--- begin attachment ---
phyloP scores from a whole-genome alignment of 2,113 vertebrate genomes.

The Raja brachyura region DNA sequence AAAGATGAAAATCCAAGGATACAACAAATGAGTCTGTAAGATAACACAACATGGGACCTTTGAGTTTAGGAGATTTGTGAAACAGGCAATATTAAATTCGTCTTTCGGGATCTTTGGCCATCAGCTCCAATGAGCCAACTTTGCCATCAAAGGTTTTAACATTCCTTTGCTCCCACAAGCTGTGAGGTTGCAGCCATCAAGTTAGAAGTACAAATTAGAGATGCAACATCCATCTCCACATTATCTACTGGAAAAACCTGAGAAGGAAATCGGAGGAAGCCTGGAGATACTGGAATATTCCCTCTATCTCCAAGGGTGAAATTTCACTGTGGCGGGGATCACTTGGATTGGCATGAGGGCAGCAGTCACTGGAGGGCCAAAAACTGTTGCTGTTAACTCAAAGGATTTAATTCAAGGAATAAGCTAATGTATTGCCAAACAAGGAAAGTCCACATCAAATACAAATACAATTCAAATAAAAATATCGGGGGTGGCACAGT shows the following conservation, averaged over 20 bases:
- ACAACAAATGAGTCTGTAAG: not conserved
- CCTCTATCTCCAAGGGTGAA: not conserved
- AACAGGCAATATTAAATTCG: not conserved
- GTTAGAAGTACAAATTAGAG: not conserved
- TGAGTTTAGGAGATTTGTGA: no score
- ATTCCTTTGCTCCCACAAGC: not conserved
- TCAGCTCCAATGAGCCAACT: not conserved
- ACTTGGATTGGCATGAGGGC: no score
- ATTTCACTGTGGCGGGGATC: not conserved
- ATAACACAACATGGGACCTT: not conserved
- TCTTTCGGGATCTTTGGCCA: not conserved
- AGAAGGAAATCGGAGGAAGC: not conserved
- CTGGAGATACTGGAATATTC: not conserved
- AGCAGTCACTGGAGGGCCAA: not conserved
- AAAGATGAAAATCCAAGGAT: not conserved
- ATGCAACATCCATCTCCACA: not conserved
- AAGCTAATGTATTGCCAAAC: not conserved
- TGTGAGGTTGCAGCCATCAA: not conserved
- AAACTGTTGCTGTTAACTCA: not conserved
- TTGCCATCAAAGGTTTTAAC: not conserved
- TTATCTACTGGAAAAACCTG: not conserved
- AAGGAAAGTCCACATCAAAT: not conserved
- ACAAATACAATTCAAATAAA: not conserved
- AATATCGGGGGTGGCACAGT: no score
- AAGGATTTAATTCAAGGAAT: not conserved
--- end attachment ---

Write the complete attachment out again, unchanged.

phyloP scores from a whole-genome alignment of 2,113 vertebrate genomes.

The Raja brachyura region DNA sequence AAAGATGAAAATCCAAGGATACAACAAATGAGTCTGTAAGATAACACAACATGGGACCTTTGAGTTTAGGAGATTTGTGAAACAGGCAATATTAAATTCGTCTTTCGGGATCTTTGGCCATCAGCTCCAATGAGCCAACTTTGCCATCAAAGGTTTTAACATTCCTTTGCTCCCACAAGCTGTGAGGTTGCAGCCATCAAGTTAGAAGTACAAATTAGAGATGCAACATCCATCTCCACATTATCTACTGGAAAAACCTGAGAAGGAAATCGGAGGAAGCCTGGAGATACTGGAATATTCCCTCTATCTCCAAGGGTGAAATTTCACTGTGGCGGGGATCACTTGGATTGGCATGAGGGCAGCAGTCACTGGAGGGCCAAAAACTGTTGCTGTTAACTCAAAGGATTTAATTCAAGGAATAAGCTAATGTATTGCCAAACAAGGAAAGTCCACATCAAATACAAATACAATTCAAATAAAAATATCGGGGGTGGCACAGT shows the following conservation, averaged over 20 bases:
- ACAACAAATGAGTCTGTAAG: not conserved
- CCTCTATCTCCAAGGGTGAA: not conserved
- AACAGGCAATATTAAATTCG: not conserved
- GTTAGAAGTACAAATTAGAG: not conserved
- TGAGTTTAGGAGATTTGTGA: no score
- ATTCCTTTGCTCCCACAAGC: not conserved
- TCAGCTCCAATGAGCCAACT: not conserved
- ACTTGGATTGGCATGAGGGC: no score
- ATTTCACTGTGGCGGGGATC: not conserved
- ATAACACAACATGGGACCTT: not conserved
- TCTTTCGGGATCTTTGGCCA: not conserved
- AGAAGGAAATCGGAGGAAGC: not conserved
- CTGGAGATACTGGAATATTC: not conserved
- AGCAGTCACTGGAGGGCCAA: not conserved
- AAAGATGAAAATCCAAGGAT: not conserved
- ATGCAACATCCATCTCCACA: not conserved
- AAGCTAATGTATTGCCAAAC: not conserved
- TGTGAGGTTGCAGCCATCAA: not conserved
- AAACTGTTGCTGTTAACTCA: not conserved
- TTGCCATCAAAGGTTTTAAC: not conserved
- TTATCTACTGGAAAAACCTG: not conserved
- AAGGAAAGTCCACATCAAAT: not conserved
- ACAAATACAATTCAAATAAA: not conserved
- AATATCGGGGGTGGCACAGT: no score
- AAGGATTTAATTCAAGGAAT: not conserved